2015 Tucson Fuel Cell. Photo credit: Hyundai.

When it comes to fuel cell electric vehicles, or FCEVs, two of the main barriers to widespread adoption are cost and the lack of a hydrogen-fueling infrastructure. However, recent advances could help solve these problems. For Toyota Motor (NYSE:TM), Hyundai Motor (OTC:HYMTF), and Honda Motor (NYSE:HMC), this is great news.

Reduced platinum
One of the biggest drivers of cost when it comes to FCEVs is the platinum catalyst in fuel cells. The good news is that, since 2005, the amount of platinum needed in fuel cells has dropped 80%. However, that's not enough for scientists at NREL, so they're working to make "ultra-thin platinum films limited to a few atomic layers." The reason, according to NREL, is that if the use of platinum is decreased by two-thirds, "hydrogen fuel cells could reach precious metal loadings on parity with catalytic converters in today's internal-combustion engines." 

The above is important because currently catalytic converters are mandatory for pollution control in internal combustion engine, or ICE, vehicles. However, the emissions from an FCEV are heat and water. Consequently, a catalytic converter isn't necessary for FCEVs, which means the amount of platinum used in future FCEVs would be the same as that of today's ICE vehicles that utilize platinum.

Moreover, while reducing the use of platinum is one way to reduce the cost of FCEVs, another way is to remove the use of platinum, altogether. As I recently wrote, Argonne National Laboratory is currently working on a polymer electrolyte fuel cell, or PEFC, which replaces the platinum cathode with a cheaper catalyst. If successful, this would reduce the cost of the cathode electrocatalyst by 60%. 

Tri-generation fuel cell and hydrogen energy station

Hydrogen fueling station and fuel cell vehicle, Shell Hydrogen. Photo credit: Michael Penev for NREL.

In 2011, FuelCell Energy (NASDAQ:FCEL), along with the Energy Department and a number of other agencies, opened the world's first tri-generation fuel cell and hydrogen energy station in Fountain Valley, Cali. What this station does is convert renewable biogas from a nearby wastewater treatment plant into hydrogen for vehicle fueling. Additionally, the installation produces electricity and heat, which is then used to power and warm the facility, according to the Energy Department. Even better? All of this is accomplished onsite, eliminating the need to transport hydrogen to the fueling station.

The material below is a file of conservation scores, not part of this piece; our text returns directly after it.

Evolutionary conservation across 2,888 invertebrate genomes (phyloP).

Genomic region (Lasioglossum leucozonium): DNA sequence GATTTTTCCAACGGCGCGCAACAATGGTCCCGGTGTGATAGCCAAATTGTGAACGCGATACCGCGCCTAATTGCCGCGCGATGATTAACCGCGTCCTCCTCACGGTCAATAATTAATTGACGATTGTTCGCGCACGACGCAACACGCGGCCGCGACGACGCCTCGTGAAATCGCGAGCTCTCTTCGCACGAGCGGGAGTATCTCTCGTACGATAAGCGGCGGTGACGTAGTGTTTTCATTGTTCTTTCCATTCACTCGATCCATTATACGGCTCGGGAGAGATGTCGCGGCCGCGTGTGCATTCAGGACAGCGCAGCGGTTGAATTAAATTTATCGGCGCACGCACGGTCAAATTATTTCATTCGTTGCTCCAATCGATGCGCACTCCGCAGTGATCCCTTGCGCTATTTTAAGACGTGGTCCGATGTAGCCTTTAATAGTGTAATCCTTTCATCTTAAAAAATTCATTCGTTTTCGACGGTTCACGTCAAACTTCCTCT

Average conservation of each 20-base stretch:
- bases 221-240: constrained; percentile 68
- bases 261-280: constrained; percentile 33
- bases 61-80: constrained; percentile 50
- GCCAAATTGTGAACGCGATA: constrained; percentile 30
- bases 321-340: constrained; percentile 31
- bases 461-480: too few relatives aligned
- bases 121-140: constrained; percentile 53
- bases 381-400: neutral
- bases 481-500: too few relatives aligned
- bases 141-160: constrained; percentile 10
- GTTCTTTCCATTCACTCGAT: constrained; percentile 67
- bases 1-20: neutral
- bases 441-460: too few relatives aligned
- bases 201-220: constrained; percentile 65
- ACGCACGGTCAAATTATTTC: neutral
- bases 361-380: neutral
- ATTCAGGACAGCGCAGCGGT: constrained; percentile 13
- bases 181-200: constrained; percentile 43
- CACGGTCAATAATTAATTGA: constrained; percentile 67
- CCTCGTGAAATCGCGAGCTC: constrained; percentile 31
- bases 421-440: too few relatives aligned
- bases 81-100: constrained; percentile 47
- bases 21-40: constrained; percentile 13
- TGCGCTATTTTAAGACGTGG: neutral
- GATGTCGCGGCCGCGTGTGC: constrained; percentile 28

More importantly, on March 7, FuelCell Energy announced that the U.S. Department of Energy granted FuelCell Energy a $2.8 million continuation award, which will be used to further demonstrate its tri-gen system technology.

Of course, FuelCell Energy isn't the only company producing onsite hydrogen systems. HyperSolar, along with the University of California at Santa Barbara, is working on a self-contained photoelectrochemical nanosystem, which produces renewable hydrogen using sunlight and any source of water -- even wastewater. The company already has a working prototype, and said that in the process of creating its nanotechnology it developed a commercial hydrogen-extraction solution called the H2Generator, which is a stand-alone, self-contained solar hydrogen generator that HyperSolar says "is intended to be installed almost anywhere to produce hydrogen fuel for local use." 

Why bet on hydrogen?

Toyota FCV concept. Photo credit: Mytho88 via Wikimedia Commons.

When it comes to the future of green transportation, FCEVs have a number of things going for them. Hydrogen's energy density is about seven times higher than that of lithium-ion batteries, according to Toyota's alternative fuel comparison chart. FCEVs can be refueled in minutes and have a driving range similar to an ICE vehicle, and the costs of both fuel cells and hydrogen fuel have fallen significantly. According to the Energy Department, fuel cells for vehicles have fallen to $55 a kilowatt, and the projected cost of gasoline-gallon equivalent is less than $4 after adding costs to deliver and distribute. 

More importantly, auto manufactures are betting big on hydrogen. In California this spring, Hyundai will begin leasing its Hyundai Tucson Fuel Cell vehicle for $2,999 down and $499 a month -- and that includes unlimited free hydrogen refueling. Plus, both Toyota and Honda are planning on launching their fuel cell vehicles in 2015. 

Consequently, while there are currently still barriers to overcome when it comes to widespread FCEV adoption, those barriers are becoming smaller by the day. As such, if you're looking to invest in the future of FCEVs, I'd take a closer look at the above auto companies betting on hydrogen.

This article represents the opinion of the writer, who may disagree with the “official” recommendation position of a Motley Fool premium advisory service. We’re motley! Questioning an investing thesis -- even one of our own -- helps us all think critically about investing and make decisions that help us become smarter, happier, and richer.